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PS 103-233
Population dynamics of *Euterpe edulis *along a short altitudinal gradient

*Euterpe edulis*along a short altitudinal gradient

**Background/Question/Methods**

Range limits are related with the reduction of performance, like a decrease of seedling recruitment and low survival. But some studies verify that the range limits can arise due to dispersal limitation. *Euterpe edulis *is considered a keystone species in the Atlantic Forest hotspot. This species occur from sea level up to 1400m of elevation in the National Park of Serra dos Órgãos, Rio de Janeiro, Brazil, with a reduction of the density at its upper altitudinal limit. To determine if the reduction of density of this species at its upper altitudinal limits is related to a decrease in performance we analyzed the population dynamics of two populations of *E. edulis *along a short altitudinal gradient in the National Park of Serra dos Órgãos, Rio de Janeiro, Brazil. We verify if at the elevational limit of *E. edulis* (low density) the population growth rate (λ) and vital rates are lower than the population located at lower elevation (high density). We constructed summary projection matrices for this species for each transition years.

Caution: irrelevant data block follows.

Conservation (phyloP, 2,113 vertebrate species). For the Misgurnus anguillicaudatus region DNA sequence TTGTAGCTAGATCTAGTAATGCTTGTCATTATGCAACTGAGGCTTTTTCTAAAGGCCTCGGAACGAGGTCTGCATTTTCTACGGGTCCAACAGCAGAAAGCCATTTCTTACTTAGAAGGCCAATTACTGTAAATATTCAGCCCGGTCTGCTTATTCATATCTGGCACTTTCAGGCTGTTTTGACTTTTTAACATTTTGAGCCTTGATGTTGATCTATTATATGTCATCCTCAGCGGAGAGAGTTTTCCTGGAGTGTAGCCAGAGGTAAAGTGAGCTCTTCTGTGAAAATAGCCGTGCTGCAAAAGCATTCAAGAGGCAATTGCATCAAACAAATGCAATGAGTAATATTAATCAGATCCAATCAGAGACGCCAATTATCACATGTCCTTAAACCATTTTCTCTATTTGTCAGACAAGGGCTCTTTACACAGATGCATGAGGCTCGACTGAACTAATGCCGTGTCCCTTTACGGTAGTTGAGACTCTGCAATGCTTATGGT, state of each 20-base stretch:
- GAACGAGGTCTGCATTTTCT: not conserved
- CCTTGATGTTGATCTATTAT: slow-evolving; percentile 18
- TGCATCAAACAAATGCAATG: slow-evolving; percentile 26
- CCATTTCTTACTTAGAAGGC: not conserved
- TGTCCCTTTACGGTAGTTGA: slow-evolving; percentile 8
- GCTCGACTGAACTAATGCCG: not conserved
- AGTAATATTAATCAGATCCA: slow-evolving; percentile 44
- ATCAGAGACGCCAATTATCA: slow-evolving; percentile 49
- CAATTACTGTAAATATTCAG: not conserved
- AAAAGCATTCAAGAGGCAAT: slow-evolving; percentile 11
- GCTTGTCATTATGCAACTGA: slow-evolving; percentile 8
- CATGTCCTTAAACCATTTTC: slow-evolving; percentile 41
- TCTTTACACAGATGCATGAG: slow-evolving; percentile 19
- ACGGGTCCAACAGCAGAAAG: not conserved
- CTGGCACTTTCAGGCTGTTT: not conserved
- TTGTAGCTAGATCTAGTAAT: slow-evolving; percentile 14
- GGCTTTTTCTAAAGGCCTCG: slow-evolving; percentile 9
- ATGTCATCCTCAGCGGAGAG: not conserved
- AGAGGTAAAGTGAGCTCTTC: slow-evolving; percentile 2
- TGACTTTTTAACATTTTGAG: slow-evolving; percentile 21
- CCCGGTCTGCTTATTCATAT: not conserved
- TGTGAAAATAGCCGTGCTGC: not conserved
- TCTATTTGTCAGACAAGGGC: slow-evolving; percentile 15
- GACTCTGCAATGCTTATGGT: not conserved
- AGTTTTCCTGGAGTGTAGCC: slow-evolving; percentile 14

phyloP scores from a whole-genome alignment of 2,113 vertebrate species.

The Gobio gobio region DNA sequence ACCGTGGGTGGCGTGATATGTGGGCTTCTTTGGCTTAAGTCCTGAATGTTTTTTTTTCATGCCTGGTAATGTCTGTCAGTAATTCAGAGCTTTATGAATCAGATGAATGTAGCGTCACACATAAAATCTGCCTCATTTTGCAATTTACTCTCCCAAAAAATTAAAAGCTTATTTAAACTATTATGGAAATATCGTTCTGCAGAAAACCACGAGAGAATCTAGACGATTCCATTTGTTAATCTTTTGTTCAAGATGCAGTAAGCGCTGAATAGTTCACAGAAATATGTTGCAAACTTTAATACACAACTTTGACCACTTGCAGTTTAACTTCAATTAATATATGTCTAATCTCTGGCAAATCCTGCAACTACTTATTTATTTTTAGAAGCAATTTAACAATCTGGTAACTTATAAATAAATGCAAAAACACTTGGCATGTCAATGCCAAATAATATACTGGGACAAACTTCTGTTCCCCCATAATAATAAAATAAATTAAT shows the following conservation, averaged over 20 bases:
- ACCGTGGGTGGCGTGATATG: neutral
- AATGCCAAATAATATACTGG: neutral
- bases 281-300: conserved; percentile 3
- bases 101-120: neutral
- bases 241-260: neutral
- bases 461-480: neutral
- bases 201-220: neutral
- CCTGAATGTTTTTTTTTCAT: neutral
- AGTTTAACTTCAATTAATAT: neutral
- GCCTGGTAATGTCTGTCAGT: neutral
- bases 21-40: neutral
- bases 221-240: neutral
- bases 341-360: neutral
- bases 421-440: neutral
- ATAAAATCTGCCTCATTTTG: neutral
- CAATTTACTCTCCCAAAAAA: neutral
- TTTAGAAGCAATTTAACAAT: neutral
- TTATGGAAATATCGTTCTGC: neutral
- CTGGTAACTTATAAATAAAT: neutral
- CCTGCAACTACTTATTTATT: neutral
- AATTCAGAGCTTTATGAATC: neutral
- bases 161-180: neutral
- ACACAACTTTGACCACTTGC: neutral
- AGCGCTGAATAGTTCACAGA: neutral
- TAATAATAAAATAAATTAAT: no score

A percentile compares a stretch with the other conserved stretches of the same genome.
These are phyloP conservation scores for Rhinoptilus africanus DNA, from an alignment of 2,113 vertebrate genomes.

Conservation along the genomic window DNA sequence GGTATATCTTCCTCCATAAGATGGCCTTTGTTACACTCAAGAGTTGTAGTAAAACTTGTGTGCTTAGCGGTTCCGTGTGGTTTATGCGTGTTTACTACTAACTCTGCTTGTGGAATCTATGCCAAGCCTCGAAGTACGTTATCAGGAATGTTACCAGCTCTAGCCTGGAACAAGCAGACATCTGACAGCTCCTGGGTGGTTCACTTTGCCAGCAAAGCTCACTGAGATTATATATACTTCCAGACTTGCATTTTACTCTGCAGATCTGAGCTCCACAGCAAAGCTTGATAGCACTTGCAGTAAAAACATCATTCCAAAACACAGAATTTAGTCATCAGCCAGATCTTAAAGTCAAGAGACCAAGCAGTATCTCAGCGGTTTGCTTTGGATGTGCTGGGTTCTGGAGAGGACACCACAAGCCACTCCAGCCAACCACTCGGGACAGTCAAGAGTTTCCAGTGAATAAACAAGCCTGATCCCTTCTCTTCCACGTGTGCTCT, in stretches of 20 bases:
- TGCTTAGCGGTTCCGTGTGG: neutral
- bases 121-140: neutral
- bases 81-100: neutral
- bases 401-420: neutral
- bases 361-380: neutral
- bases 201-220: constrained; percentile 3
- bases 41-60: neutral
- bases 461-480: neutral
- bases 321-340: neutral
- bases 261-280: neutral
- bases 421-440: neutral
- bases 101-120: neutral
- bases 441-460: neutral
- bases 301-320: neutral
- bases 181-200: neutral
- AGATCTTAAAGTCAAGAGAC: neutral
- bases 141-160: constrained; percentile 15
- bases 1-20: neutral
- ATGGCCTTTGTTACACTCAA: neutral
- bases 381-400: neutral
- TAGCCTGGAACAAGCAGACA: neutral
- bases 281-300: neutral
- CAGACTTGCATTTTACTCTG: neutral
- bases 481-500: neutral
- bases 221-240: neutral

**Results/Conclusions **

Population growth rates of the two populations of *Euterpe edulis *along an altitudinal gradient determined by the matrix population model were not different from unity (λ=1) in the first transition years. The mortality was not different between the two populations for all ontogenetic stages during the first two years of the study. On the other hand, on the second transition years we observed a lower fecundity (nº new seedlings/nºadults) in the population at the upper elevational limit. Thus, a lower fecundity was the only vital rate that decrease at the upper elevational limit of this species. Other process can be involved in the creation of the elevational limit of *E. edulis*, like dispersal limitation. Another factor can be that extreme conditions that exceed the tolerance of *E. edulis *may occur in few years, so it is necessary a longer period of study to observe a decrease of performance at its elevational limit.

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